Alphabet’s robots to boost agriculture with big data
- Alphabet’s latest ‘moonshot’ project uses robotics and big data analytics to target food sustainability in a bid to fight global hunger and food shortages
- By having granular data at hand instead of blanket one-size-fits-all solutions, Mineral will look to tailor treatments to specific areas of fields, as well as specific individual plants
Alphabet, better known as Google’s parent company, is joining the effort to bring sustainable agriculture to the masses following its latest project’s unveiling involving robots, crops, and big data.
The X Labs project dubbed “Mineral” is said to embrace “nature’s diversity to nourish generations to come,” and is the newest name for the company’s “Computational Agriculture Project.” The end goal is to collect huge amounts of data on how crops grow, to ultimately inform new methods of agriculture in the face of global food shortages.
Sustainable big data solutions
Agriculture has increasingly become a contentious issue, with experts predicting global hunger problems to persist as the Earth’s population expands over the next decade. It is hoped that by implementing state-of-the-art technology, some of the dilemmas facing traditional farming could be resolved in the years ahead.
“To feed the planet’s growing population, global agriculture will need to produce more food in the next 50 years than in the previous 10,000 – at a time when climate change is making our crops less productive,” says Mineral’s website.
Similar to the way Google began indexing and organizing the world wide web, the team at Alphabet X are now imagining the possibilities of measuring the data of every plant in a field. And to do this, it’s using a newly-developed robot buggy.
The vehicle is fitted out with solar panels and packed with cameras, sensors, and software. It also comes in various shapes and sizes so it can be used on multiple types of crops, including stalks of corn and bushy soybean plants. The buggy can then collect data on plant height, leaf area, and fruit size before combining the information together with soil, weather, and other data, and plugging it into a machine-learning system to try to spot patterns and insights useful to farmers.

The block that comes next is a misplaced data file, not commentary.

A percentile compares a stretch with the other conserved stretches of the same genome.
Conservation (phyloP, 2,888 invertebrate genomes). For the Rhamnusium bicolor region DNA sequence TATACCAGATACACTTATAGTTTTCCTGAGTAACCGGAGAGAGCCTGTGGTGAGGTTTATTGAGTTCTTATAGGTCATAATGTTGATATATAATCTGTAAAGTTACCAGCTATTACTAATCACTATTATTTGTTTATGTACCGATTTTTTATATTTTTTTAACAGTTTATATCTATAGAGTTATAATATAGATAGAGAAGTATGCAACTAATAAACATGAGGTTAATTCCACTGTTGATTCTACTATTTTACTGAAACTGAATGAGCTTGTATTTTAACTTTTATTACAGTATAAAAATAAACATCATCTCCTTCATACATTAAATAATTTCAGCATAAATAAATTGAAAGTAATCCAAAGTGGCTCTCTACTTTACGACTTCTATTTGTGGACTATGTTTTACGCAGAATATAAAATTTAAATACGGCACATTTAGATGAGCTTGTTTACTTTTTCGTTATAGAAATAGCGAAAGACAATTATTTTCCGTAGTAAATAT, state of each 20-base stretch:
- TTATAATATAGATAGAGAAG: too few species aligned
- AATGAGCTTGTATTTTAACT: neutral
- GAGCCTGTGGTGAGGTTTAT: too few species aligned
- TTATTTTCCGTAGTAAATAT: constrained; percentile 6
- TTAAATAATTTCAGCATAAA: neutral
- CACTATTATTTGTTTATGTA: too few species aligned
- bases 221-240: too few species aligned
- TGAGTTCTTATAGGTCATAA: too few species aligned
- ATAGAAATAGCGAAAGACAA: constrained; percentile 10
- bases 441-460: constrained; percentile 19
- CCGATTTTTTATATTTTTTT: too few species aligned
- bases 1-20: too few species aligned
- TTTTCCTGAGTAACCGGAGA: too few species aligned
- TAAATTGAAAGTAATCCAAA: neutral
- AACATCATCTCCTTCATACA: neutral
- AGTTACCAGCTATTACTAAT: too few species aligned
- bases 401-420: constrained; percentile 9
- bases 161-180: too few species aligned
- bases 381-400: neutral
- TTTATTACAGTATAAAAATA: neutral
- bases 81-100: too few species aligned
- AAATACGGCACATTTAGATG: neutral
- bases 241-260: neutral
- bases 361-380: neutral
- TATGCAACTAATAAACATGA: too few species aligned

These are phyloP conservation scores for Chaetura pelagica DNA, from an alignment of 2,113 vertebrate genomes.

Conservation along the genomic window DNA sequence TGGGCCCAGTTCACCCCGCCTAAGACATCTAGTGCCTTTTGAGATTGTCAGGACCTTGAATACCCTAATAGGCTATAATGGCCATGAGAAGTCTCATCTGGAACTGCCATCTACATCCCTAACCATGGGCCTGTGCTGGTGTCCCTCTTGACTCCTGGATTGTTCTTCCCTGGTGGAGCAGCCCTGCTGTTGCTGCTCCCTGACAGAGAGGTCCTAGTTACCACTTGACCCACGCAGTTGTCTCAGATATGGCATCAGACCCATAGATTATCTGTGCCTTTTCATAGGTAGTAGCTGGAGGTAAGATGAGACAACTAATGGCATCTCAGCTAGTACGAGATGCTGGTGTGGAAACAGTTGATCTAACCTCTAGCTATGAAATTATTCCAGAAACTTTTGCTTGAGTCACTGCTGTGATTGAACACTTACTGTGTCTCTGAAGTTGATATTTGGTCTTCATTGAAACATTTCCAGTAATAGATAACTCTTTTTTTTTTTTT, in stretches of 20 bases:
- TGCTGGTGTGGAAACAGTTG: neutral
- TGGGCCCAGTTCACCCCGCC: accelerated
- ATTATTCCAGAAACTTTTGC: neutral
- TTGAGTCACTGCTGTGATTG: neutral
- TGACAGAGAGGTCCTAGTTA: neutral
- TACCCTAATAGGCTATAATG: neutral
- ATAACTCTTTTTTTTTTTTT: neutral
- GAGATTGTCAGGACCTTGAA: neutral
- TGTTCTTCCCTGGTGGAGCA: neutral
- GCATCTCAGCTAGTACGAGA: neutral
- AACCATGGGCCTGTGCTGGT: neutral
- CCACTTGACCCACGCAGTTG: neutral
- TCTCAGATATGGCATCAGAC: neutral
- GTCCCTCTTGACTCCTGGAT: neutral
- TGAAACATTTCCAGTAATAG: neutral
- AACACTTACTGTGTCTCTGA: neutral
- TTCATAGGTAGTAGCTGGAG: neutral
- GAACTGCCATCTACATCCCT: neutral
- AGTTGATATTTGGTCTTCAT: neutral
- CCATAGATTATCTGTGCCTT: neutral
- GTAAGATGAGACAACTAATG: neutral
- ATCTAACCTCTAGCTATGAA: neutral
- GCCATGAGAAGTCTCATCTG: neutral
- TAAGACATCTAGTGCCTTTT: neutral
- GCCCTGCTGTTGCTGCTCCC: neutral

As with many things, the key to building something better is through data, and to date, farmers may have information on weather and soil, but the introduction of the robotic veicle will see how plants actually grow and respond to their environment.
“These new streams of data are either overwhelming or don’t measure up to the complexity of agriculture, so they defer back to things like tradition, instinct or habit,” said Mineral Project Lead, Elliot Grant.
Despite achieving necessary yields, many approaches to agriculture now aren’t considered sustainable; the fertility of soil is progressively depleted by pumping it full of chemicals year after year, while also making food less nutrient-rich. This cycle helps to grow the most food, but the quality of that food is becoming progressively worse.
By having that granular data at hand, Mineral will look to tailor treatments to specific areas of land, as well as specific individual plants.
The idea of using technologies like AI and big data analytics to optimize crop and plant growth has not been exclusive to Mineral in humanity’s fight against hunger. Several startups have used a variety of approaches to further enhance the effects of data-driven farming.
Five-year-old, New York startup Bowery Farming, has built vast indoor farms where every aspect of the growing conditions, from temperature and humidity to the amount and type of light, can be controlled. To monitor the crops in real-time and enable live changes in growing conditions, the farms are kitted out with sensors and AI-backed cameras.
Bowery has currently built three large farms and focuses on producing leafy greens and fresh herbs for the likes of Whole Foods and Stop & Shop. Each farm serves its local area while ensuring produce is fresh and the environmental impact of shipping is minimized.
Their machine-learning system is expected to continue gathering reams of data as the company expands to draw on for controlling crops and improving yields.
“As we’re learning and improving and iterating, our farming operation continues to improve,” said CEO Irving Fain before adding, “The AI and software are critical components as the network itself gets smarter and smarter.”
Worries of big data security are rife, however, as implications revolving around the ability to having your farm hijacked, and the question of ownership of that data remains.